These days, nearly all modern sports stadia offer spectators a column-free view of the action. One of the most common ways of achieving this is by roofing a grandstand with a cantilever roof. The first cantilever stand at an English football ground was the one at Scunthorpe United’s Old Showground, opened in 1958. Much larger cantilever stands soon followed at Hillsborough and Old Trafford, although stands with column-supported roofing continued to be built for many years afterwards.
In fact, even in the 1950s, cantilever stands were nothing new. They first appeared at continental racecourses as early as 1906, but it was not until the late 1920s that they found their way to Britain.
One of the earliest still existing was built for University College School Old Boys’ Rugby Football Club at Macfarlane Lane, Isleworth in 1935. Constructed from reinforced concrete and featuring Crittall windows, it was designed by club members Brian Sutcliffe and HC Farmer.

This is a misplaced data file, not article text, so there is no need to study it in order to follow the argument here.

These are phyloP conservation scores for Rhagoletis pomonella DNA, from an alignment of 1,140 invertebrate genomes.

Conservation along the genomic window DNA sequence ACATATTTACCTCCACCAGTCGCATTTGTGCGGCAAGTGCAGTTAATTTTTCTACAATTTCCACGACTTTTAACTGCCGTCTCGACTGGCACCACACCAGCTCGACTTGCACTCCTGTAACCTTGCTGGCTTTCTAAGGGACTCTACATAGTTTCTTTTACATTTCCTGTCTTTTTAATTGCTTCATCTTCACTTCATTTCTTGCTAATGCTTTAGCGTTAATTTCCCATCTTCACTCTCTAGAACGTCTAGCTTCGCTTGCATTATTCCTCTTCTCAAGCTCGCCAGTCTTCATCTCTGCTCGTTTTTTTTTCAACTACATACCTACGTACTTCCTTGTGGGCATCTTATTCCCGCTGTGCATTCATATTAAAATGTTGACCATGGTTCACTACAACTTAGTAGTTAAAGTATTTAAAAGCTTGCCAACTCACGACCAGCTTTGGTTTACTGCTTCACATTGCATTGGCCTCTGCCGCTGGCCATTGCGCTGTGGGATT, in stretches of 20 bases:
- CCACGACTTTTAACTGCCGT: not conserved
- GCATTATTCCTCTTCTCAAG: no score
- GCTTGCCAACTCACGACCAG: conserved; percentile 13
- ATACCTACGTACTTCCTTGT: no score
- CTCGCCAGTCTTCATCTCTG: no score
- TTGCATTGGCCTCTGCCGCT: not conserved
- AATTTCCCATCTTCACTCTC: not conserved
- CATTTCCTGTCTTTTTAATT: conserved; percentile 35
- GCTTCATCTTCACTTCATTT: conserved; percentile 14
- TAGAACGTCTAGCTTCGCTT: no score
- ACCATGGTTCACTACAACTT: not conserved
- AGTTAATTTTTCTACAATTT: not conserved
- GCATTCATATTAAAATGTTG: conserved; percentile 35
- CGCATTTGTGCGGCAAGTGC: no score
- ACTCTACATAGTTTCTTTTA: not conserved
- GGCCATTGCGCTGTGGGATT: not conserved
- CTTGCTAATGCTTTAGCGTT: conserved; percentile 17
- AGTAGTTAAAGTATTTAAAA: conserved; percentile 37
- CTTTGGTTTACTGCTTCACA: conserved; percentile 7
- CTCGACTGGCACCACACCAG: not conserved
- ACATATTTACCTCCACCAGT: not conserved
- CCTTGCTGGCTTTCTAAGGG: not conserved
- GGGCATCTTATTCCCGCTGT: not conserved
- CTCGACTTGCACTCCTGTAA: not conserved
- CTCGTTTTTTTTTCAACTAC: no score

In 1968, the ‘Old Gowers’ entered into a groundshare with Centaurs RFC, who had been forced to leave their home at the Lyons Sports Ground, Sudbury after it was sold by its owners, J. Lyons and Co. The ‘Old Gowers’ subsequently left in 1979, preferring to use the more centrally-located playing fields of their parent institution in Hampstead. Centaurs continued to use the ground alone until 2000, when rising costs forced the club to move to Richmond and rent a council-owned pitch.
Thereafter the stand fell into disrepair. In 2001, it was designated a Grade II listed building, and two years later it was placed on the Heritage At Risk Register. However, in 2005, the ground was taken over by a five-a-side football company, and in 2010 a £1.5 million refurbishment of the stand, its bar, and rear pavilion was completed. Restored to its former glory, it is a fine example of Modernist architecture, although there is now very little action to be seen from its bench seats. In order to preserve its setting, the enclosed five-a-side pitches were sited some way away from the stand. The turf fronting the stand is used only occasionally for football.